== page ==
Despite the establishment of health behaviours in adolescence, there is a paucity of health literacy research specifically focusing on child and adolescent populations. Until relatively recently, health literacy research has predominantly been conducted with adult populations, while adolescent groups have been largely neglected, with some notable exceptions.1 3 5 6 13–19 Adolescence is a time where life-long health behaviours are being developed, therefore potentially providing a key juncture for health literacy interventions to improve health behaviours and outcomes into adulthood.16 20 The few studies that have investigated adolescent health literacy have shown that low health literacy is associated with risky behaviours,21 22 obesity23 24 and poorer health behaviours.25 There is a lack of an appropriate tool to measure health literacy in adolescents that uses grounded qualitative approaches with young people to determine key attributes of and acknowledge health literacy as a latent construct.26 One tool that was specifically developed for use in adolescents and treats health literacy as a multidimensional and latent concept is the Health Literacy for School-aged Children (HLSAC).27 The HLSAC was developed for use in Finnish, Polish, Slovakian and Belgian adolescents and represents a promising tool for comparing health literacy across international contexts,27 but the applicability of the tool has yet to be tested. Additionally, this tool was not developed following a grounded co-design process with young people and does not generate a set of scale scores that map the potential mechanisms related to health literacy strengths and weaknesses that are required for the development of interventions within the OPtimising HEalth LIteracy and Access (Ophelia) process. To date, four systematic reviews have considered the measurement of child and adolescent health literacy.5 6 14 16 However, many of the current adolescent health literacy measures have been adapted from adult versions, which many have argued is inappropriate given that health literacy in adolescents is likely to have very different elements and changes as the individual matures.15 16 28 Consequently, several authors have stated that the measurement of health literacy is lacking in quality.16 29–31 This then represents a severe weakness in a measure termed construct under-representation.32 33
Adolescent health literacy is distinct from adult health literacy5 6 14 16 and needs to be adapted to the needs of a specific population in various contexts. To ensure relevance for specific populations or contexts, research needs to be conducted with core health promotion principles in mind, including research as empowering, participative, holistic and equitable. There has been little empirical work on how adolescent health literacy may be defined, or frameworks that may be used to guide the development of an adolescent health literacy measure. A recent systematic review by Bröder et al14 noted that there are 12 variations in how health literacy has been defined in children and adolescents, varying from those tailored towards a life course perspective or a settings approach. Just two of the studies included in this review by Bröder et al28 34 involved children and adolescents in the development and conceptualisation of health literacy through focus group discussions. Three core dimensions of health literacy for children and adolescents were identified in the systematic review by Bröder et al14: cognitive, behavioural/operational and affective attributes. This review also identified affective attributes including self-awareness, self-regulation, self-efficacy and motivation as core dimensions of health literacy.14 The review concluded that there is a wide variety of definitions of health literacy that provides a starting point to consider and describe this multidimensional construct.14 It is important to consider however that these constructs have been developed based on the extant literature from a limited range of cultural contexts and settings. Therefore, additional domains may exist that have not yet been articulated.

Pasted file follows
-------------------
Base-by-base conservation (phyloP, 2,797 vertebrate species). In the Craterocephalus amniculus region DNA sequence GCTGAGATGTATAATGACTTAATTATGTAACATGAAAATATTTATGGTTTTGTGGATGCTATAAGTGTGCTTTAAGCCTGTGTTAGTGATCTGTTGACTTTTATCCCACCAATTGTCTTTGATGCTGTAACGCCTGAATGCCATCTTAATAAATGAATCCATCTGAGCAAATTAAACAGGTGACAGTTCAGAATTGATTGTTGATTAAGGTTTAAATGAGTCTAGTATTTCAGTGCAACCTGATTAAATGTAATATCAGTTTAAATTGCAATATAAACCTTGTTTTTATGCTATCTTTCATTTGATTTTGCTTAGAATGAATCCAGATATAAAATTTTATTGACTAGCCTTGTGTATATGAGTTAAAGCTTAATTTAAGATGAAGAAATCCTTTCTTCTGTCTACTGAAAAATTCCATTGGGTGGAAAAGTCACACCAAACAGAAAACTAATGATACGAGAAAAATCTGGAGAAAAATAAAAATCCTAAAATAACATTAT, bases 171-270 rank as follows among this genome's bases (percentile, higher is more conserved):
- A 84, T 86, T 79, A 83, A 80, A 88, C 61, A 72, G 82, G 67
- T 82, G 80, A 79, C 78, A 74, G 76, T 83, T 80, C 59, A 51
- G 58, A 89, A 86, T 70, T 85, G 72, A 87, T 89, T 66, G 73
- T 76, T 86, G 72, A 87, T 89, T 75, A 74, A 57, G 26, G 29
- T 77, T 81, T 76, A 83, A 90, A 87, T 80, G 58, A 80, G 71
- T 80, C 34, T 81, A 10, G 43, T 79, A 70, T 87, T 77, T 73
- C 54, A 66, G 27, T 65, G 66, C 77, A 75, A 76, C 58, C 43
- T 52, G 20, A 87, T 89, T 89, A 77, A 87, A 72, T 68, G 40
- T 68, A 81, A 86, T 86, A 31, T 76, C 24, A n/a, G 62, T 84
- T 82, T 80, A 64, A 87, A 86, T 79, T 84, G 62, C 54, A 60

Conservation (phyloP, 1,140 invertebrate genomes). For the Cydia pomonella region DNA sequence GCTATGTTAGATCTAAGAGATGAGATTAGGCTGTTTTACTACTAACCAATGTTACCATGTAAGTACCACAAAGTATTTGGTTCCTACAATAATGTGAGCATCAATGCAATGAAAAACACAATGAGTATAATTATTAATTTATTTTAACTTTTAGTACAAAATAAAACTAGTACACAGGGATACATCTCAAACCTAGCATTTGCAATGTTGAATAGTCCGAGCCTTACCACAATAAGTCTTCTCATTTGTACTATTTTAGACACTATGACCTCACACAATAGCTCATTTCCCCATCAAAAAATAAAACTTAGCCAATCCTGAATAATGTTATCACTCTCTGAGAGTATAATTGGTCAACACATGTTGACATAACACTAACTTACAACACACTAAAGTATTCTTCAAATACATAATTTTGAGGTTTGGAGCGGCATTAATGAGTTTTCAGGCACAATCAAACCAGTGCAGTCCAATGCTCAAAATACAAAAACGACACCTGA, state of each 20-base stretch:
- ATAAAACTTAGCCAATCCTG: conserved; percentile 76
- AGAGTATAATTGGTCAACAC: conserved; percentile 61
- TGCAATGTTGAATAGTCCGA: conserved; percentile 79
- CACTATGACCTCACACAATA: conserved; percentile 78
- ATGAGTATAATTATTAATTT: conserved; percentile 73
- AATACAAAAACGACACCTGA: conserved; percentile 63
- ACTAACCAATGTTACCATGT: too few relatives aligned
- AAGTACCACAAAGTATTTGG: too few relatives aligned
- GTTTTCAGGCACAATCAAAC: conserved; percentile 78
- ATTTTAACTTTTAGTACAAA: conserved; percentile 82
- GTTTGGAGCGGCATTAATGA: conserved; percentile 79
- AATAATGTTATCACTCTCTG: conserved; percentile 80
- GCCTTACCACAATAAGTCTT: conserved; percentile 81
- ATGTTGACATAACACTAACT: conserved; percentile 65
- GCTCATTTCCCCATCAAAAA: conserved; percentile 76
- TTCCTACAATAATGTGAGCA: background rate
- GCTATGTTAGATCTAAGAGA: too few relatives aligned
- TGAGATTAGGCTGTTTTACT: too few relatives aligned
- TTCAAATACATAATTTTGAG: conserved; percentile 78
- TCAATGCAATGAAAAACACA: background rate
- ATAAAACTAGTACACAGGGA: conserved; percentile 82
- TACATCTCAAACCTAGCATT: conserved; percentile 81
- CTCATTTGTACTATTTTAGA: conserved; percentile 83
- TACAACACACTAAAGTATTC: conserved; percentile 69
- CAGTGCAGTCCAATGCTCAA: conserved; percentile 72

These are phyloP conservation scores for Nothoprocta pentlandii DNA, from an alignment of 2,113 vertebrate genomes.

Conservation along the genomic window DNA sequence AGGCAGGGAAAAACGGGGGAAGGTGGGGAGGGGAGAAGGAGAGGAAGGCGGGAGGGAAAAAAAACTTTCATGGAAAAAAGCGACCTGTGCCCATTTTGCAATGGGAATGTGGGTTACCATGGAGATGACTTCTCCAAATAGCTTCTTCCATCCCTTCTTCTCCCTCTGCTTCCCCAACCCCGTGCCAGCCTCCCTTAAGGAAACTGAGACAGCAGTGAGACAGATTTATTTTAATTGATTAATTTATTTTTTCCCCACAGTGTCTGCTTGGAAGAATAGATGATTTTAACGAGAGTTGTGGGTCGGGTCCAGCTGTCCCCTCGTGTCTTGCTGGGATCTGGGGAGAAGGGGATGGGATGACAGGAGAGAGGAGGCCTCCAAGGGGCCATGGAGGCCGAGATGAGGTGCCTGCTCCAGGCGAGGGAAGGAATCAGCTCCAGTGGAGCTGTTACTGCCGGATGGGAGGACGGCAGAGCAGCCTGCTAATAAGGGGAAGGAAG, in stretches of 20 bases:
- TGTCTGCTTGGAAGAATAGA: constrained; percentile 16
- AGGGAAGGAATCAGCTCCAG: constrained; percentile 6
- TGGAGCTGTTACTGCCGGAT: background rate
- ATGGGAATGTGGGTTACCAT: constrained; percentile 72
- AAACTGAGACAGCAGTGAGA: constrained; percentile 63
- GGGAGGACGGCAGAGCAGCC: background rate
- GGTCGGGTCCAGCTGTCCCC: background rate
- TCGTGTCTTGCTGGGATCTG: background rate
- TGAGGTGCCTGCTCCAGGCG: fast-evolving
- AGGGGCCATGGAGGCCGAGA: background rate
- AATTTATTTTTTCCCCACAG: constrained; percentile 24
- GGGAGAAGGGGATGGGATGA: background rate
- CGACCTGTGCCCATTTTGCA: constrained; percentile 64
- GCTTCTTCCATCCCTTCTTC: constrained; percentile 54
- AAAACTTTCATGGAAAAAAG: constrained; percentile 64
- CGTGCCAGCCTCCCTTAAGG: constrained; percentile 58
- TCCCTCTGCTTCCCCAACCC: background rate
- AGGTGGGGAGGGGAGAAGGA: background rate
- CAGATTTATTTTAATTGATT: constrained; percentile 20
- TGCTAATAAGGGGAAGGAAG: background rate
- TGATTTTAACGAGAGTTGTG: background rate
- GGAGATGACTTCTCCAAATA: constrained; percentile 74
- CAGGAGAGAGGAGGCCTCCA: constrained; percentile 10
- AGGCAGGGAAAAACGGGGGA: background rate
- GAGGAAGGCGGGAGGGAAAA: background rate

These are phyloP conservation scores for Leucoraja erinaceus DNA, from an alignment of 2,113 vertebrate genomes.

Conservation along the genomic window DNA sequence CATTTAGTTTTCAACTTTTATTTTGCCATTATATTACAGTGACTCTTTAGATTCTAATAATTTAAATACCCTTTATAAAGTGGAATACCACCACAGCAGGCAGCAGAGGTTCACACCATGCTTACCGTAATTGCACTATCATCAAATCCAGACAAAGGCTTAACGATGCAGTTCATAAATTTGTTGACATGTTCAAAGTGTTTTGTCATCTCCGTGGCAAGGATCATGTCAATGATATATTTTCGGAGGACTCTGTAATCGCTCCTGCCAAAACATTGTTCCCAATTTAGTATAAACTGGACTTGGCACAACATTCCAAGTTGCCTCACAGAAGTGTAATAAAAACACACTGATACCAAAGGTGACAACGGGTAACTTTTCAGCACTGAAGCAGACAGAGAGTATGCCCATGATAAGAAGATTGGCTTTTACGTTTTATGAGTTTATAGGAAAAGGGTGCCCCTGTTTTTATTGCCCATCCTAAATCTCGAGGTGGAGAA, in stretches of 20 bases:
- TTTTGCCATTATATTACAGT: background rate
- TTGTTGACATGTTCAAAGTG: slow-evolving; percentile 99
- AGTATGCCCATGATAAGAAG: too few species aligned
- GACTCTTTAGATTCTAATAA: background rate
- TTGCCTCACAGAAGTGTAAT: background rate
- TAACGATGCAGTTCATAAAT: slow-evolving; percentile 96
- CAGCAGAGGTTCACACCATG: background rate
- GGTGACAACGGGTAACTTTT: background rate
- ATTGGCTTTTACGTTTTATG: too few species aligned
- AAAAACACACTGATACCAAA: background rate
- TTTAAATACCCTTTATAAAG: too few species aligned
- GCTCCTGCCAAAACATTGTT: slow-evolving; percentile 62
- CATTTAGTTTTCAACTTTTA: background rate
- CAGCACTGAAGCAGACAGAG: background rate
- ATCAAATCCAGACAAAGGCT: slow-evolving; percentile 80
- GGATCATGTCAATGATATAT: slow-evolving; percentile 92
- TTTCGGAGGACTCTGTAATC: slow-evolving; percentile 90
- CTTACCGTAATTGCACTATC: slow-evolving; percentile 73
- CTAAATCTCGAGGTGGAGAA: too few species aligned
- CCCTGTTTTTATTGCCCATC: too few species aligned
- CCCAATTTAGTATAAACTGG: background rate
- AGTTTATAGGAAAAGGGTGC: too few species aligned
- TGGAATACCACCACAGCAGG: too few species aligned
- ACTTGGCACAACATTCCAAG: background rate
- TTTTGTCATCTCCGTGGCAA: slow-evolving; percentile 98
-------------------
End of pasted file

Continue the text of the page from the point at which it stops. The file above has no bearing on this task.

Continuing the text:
The challenge is to develop a questionnaire for adolescents that will serve the context and needs of adolescents in Ireland, given that health literacy is context and content specific.4 7 31 Specifically, in order to develop a tool that is sensitive to the wide range of potential health literacy needs of adolescents, including potential key mechanisms to support intervention development, as well as measuring potential intervention effects, a well-targeted measure of health literacy is vital.6 Research has underscored the value of actively involving participants, including improving the quality and appropriateness of research.35 From a health promotion perspective, research should be ‘carried out “with” or “by” members of the public rather than “to”, “about” or “for” them’.36 Therefore, a co-design approach, where young people are actively involved in the research process, is crucial to develop a questionnaire to measure adolescent health literacy using a validity-driven approach.37
In response to the findings of previous research, this project aims to define adolescent health literacy and develop an adolescent health literacy questionnaire. This will be achieved in three phases. The first phase encompasses qualitative research using co-design workshops with young people to determine how the concept of health literacy would be best operationalised to suit the purposes of the intended measure. Further mixed methods research will elicit the measurement domains of the questionnaire. Phase 2 involves validity testing of the data generated from the draft questionnaire. Phase 3 involves rolling out the questionnaire to a nationally representative sample of young people in Ireland to understand adolescents’ health literacy needs and levels.